Portland ranks as one of America’s most cycle-friendly cities, but even the most enthusiastic urban rider craves spinning on scenic roads and woodsy trails. The nearby Columbia River Gorge provides easy access to both. Set less than an hour from downtown, the gorge is a recreational biker’s paradise, with options including car-free blacktop, smooth single-track flows and canyon trails riddled with tricky switchbacks. Here are three superb spots to pedal the day away.
Mountain bikers of all ages and abilities can appreciate the EasyCLIMB Trail, a 2-mile (3.2 km) loop at the Port of Cascade Locks. The multi-purpose path winds through rock-strewn riverfront beaches, grassy meadows and even an 18-hole disc golf course. With only 200 feet (61 m) of total elevation gain, this family-friendly ride is ideal for beginning mountain bikers looking to gain confidence while admiring gorgeous gorge views. Also ideal: a post-pedal ice cream cone from Cascade Locks’ famous East Wind Drive-In.
Outfitted with wide, paved shoulders and sections of dedicated bike paths, the Historic Columbia River Highway offers road bikers several opportunities for pedal-powered sightseeing. The 4.5-mile stretch from Hood River to Mosier features the fantastic engineering feat of the Mosier Twin Tunnels, originally carved from the solid basalt cliffs in 1921. For a longer excursion, take the highway from Troutdale’s Glen Otto Community Park to Cascade Locks Marine Park. Riders share the road with automobile traffic on most of this 31-mile (50 km) portion of asphalt. (A 1.6-mile [2.6 km] section between John B. Yeon State Park and Moffett is car-free.) But the low speed limits and well-graded roads — not to mention stellar waterfalls — make this a must for any experienced cyclist. Don’t forget to stop at the famous, 620-foot (189 m) Multnomah Falls for a picture-perfect picnic spot.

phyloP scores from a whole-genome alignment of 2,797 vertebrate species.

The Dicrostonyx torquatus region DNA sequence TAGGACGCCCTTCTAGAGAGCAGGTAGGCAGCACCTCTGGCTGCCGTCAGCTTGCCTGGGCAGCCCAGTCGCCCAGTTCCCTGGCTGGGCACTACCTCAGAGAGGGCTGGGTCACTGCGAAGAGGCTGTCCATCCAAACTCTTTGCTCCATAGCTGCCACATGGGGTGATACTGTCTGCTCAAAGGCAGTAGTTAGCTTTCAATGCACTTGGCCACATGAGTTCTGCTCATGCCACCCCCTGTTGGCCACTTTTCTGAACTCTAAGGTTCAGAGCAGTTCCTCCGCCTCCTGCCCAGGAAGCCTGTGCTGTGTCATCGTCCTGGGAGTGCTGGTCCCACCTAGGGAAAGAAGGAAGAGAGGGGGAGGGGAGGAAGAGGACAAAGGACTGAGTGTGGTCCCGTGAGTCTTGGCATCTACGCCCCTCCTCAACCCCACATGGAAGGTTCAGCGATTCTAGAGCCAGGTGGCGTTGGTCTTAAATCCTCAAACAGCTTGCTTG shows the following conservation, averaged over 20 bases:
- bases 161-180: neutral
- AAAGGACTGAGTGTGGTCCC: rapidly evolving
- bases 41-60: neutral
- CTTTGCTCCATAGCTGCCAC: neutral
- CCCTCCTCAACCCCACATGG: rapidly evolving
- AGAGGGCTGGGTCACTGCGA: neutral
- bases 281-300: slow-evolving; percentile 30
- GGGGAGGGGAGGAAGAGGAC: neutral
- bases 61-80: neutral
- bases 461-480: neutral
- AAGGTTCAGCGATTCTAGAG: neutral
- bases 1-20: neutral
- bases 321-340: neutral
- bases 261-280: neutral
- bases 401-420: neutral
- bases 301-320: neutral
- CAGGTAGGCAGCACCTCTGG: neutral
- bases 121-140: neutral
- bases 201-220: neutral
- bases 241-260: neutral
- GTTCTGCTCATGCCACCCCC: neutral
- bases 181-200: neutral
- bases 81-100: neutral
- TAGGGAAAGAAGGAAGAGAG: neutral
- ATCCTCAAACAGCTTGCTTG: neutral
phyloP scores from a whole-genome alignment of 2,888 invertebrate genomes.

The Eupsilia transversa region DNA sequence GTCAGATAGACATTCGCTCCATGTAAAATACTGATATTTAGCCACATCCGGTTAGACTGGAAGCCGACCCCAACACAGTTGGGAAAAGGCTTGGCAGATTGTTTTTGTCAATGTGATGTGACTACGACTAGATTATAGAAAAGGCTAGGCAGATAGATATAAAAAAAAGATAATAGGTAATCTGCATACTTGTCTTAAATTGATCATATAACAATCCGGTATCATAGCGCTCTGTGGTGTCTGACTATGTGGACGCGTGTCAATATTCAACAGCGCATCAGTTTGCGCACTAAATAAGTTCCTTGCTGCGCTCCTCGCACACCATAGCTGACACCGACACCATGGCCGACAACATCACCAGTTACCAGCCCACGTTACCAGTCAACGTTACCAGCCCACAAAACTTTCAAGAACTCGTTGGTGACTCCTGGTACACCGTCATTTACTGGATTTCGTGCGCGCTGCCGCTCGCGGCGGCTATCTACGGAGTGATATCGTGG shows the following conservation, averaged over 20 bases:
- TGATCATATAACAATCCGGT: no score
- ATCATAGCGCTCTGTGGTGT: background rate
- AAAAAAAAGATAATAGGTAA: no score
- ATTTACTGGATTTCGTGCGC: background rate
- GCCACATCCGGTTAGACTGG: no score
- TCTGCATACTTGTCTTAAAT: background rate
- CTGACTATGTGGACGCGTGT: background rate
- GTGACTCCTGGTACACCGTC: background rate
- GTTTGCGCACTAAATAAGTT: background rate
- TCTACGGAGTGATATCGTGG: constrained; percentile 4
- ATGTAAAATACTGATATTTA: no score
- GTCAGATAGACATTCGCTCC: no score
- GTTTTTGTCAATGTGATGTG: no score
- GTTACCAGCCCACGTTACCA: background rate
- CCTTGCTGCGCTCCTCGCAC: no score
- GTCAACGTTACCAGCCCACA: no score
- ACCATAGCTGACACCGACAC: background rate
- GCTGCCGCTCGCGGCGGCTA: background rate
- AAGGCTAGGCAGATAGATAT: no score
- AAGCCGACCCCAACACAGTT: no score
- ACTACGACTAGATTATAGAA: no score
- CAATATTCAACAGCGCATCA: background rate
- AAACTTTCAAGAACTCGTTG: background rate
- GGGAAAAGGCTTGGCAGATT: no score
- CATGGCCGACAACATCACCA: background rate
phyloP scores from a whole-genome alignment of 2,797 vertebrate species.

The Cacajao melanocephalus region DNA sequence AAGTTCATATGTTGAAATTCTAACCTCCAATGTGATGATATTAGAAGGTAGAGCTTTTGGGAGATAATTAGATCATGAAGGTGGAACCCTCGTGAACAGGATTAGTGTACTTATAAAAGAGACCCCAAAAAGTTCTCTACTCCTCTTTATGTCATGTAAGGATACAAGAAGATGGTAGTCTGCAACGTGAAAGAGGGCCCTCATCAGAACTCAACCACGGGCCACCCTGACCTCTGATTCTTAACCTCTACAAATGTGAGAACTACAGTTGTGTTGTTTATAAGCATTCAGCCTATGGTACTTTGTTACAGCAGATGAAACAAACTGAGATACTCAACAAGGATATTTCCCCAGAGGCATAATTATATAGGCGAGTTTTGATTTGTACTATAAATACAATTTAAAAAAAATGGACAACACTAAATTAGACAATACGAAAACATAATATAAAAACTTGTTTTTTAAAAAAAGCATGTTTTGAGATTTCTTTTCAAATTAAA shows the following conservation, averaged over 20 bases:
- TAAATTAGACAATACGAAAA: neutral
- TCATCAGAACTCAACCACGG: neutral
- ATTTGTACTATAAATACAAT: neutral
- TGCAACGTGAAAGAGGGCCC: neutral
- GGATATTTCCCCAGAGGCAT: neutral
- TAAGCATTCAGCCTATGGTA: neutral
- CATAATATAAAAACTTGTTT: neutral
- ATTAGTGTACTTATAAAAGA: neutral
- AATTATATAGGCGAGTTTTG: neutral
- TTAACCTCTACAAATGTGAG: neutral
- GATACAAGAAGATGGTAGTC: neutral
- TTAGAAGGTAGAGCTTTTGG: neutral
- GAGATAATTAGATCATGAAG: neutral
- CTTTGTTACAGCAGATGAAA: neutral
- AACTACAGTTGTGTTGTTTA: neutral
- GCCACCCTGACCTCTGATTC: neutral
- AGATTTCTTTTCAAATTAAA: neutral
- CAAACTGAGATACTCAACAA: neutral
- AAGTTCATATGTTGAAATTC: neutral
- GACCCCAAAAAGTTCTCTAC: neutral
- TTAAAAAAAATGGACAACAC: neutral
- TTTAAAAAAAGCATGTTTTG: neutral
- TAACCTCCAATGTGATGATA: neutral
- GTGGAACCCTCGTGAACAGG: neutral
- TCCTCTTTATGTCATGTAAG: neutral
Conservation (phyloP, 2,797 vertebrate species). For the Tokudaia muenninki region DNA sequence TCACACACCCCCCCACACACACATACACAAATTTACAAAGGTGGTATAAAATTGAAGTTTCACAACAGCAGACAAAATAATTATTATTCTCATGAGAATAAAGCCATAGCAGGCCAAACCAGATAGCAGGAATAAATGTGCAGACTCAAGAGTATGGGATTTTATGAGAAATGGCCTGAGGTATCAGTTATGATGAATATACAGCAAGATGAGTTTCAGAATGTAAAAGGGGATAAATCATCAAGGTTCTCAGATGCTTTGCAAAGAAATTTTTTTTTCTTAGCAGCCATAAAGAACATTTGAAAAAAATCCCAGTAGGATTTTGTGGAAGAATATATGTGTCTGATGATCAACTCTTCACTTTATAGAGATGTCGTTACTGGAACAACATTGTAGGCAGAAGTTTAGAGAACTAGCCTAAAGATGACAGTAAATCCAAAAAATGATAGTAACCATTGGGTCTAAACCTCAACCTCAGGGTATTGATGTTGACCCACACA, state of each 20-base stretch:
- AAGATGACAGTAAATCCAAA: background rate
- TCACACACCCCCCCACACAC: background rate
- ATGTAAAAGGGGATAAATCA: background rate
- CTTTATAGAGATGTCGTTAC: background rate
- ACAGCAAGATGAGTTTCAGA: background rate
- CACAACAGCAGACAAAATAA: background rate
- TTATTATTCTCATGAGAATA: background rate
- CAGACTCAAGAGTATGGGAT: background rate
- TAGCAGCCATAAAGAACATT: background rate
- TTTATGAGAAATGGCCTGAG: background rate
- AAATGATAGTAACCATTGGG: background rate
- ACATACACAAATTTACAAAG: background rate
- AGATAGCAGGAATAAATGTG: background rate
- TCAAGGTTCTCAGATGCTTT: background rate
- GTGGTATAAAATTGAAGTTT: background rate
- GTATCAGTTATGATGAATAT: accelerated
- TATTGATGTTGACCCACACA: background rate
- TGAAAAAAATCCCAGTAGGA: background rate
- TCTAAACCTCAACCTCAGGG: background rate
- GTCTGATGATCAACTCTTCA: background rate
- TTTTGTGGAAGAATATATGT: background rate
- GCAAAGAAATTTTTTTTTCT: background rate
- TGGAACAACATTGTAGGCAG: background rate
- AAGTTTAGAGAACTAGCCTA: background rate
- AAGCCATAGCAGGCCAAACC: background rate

Ready to take your mountain biking to the next level? Cross the Columbia River to the Washington side of the gorge, where you’ll find the Syncline, a hair-raising trail that challenges expert cyclists with 11 miles (17.7 km) of steep, technical single-track. On the ascent, choose between rocky switchbacks or hard-packed dirt — either way, riders must grind out more than 5 miles (8 km) of continuous climbing. The hard work pays off with a screaming descent enhanced by remarkable river views and varied scenery, including old orchards, open pastures, wildflower meadows and basalt bluffs dotted with pines.